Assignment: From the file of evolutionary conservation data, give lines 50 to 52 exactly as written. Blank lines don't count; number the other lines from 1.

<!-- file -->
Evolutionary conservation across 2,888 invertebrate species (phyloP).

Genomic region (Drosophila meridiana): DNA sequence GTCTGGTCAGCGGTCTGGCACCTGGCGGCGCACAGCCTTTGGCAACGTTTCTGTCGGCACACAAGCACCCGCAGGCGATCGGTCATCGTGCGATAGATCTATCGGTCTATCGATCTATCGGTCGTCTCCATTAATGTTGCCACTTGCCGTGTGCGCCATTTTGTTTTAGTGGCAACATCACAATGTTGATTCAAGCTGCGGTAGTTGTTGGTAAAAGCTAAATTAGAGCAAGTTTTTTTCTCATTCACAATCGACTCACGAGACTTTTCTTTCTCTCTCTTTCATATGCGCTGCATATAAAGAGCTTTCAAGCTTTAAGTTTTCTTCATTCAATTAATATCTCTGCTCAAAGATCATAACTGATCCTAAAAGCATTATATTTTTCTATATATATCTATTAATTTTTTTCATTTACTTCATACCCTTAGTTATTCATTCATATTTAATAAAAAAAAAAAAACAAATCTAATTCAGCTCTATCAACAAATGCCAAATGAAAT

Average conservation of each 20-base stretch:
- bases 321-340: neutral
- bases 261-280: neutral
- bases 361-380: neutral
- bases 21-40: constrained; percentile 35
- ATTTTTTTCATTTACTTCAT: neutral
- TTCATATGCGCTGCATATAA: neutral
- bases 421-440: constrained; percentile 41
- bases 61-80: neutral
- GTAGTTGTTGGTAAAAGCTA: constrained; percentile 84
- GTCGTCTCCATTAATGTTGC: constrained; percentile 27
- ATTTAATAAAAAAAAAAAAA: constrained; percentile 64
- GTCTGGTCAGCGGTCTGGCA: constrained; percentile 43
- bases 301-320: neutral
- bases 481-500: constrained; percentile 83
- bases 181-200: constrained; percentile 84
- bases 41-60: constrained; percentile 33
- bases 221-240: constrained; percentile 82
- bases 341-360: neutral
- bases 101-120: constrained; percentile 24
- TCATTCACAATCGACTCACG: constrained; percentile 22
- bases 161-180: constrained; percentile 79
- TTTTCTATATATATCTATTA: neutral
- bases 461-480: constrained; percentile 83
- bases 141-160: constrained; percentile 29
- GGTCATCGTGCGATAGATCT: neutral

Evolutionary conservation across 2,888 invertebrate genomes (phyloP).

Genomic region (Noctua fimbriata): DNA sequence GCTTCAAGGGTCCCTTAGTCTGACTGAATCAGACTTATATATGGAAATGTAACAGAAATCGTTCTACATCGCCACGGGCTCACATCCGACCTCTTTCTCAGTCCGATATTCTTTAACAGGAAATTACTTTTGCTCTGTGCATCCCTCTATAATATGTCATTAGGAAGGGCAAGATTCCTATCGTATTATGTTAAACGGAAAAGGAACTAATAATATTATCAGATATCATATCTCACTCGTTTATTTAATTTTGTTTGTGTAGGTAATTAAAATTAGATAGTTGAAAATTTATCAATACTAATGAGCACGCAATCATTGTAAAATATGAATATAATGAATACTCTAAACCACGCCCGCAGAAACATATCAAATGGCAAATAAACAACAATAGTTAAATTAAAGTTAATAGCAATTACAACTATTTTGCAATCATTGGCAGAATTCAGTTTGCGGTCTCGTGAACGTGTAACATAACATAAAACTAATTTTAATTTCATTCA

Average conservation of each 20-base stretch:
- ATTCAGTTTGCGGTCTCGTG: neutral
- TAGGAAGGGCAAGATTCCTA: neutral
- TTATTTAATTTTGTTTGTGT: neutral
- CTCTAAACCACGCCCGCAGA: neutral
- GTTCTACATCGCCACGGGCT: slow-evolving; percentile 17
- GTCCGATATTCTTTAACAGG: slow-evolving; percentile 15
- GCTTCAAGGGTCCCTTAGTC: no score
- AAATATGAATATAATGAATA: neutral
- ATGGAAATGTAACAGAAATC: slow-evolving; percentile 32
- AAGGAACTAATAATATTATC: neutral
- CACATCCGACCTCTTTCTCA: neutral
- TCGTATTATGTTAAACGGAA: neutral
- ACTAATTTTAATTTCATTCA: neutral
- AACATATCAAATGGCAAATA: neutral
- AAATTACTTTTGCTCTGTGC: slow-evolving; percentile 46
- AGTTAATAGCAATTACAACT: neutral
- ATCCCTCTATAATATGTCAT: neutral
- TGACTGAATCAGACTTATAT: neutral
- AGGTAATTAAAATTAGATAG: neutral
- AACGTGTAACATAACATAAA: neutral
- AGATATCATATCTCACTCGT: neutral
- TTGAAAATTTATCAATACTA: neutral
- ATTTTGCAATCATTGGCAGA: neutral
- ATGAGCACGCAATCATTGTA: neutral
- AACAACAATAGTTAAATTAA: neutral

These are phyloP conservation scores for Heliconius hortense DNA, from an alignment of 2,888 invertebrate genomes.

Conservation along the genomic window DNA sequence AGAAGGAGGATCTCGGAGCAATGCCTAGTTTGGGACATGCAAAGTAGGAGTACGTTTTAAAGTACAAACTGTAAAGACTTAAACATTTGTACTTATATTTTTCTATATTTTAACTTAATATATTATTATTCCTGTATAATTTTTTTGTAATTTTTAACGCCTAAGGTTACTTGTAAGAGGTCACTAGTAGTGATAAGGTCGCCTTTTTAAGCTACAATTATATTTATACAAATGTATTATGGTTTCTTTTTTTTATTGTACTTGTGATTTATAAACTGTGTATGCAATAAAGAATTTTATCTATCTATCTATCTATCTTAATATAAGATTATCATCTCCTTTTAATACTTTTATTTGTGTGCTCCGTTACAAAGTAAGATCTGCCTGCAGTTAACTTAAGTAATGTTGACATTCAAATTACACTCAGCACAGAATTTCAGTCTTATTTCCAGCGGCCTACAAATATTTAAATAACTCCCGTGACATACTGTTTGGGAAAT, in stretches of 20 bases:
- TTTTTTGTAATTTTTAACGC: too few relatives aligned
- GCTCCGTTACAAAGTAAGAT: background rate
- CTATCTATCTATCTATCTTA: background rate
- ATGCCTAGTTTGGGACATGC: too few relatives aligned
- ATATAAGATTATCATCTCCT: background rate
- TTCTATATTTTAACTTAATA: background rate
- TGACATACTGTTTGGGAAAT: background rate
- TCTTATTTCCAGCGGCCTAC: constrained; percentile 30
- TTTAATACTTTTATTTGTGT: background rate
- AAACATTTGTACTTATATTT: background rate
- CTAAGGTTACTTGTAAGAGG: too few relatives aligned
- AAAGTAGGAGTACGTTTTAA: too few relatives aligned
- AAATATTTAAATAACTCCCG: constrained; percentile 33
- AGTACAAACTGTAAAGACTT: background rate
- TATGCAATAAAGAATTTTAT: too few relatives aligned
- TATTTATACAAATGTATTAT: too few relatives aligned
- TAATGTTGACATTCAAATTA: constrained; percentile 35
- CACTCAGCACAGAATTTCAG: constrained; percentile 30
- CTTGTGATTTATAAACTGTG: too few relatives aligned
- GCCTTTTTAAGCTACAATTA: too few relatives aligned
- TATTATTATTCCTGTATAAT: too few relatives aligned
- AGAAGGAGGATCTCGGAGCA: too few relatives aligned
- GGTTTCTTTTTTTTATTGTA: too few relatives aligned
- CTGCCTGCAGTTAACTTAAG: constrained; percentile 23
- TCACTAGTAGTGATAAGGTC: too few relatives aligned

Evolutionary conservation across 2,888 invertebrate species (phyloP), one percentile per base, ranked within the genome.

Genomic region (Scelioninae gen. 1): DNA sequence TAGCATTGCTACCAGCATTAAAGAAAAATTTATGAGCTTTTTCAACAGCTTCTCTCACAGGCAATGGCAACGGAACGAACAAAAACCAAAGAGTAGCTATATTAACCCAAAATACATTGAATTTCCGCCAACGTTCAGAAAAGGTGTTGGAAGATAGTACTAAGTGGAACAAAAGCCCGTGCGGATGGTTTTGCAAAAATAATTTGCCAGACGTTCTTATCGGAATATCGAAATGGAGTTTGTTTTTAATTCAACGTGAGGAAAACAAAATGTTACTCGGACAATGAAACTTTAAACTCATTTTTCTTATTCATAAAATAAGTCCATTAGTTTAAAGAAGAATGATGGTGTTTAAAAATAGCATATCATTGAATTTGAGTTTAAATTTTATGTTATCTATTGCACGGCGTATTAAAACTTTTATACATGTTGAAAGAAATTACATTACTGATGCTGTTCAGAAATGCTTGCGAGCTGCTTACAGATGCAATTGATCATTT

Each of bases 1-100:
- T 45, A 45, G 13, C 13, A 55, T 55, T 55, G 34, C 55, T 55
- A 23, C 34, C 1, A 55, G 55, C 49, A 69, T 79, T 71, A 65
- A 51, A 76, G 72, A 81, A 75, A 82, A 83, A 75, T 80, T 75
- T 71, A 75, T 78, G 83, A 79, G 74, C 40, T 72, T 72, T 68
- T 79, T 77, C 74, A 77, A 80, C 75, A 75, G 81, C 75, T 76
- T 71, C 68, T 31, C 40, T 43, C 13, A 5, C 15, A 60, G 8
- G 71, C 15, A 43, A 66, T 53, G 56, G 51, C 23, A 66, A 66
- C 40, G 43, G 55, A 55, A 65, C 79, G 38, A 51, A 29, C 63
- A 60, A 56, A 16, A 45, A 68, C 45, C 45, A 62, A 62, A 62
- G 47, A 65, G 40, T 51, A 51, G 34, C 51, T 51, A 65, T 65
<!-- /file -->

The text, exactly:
- AGGTAATTAAAATTAGATAG: neutral
- AACGTGTAACATAACATAAA: neutral
- AGATATCATATCTCACTCGT: neutral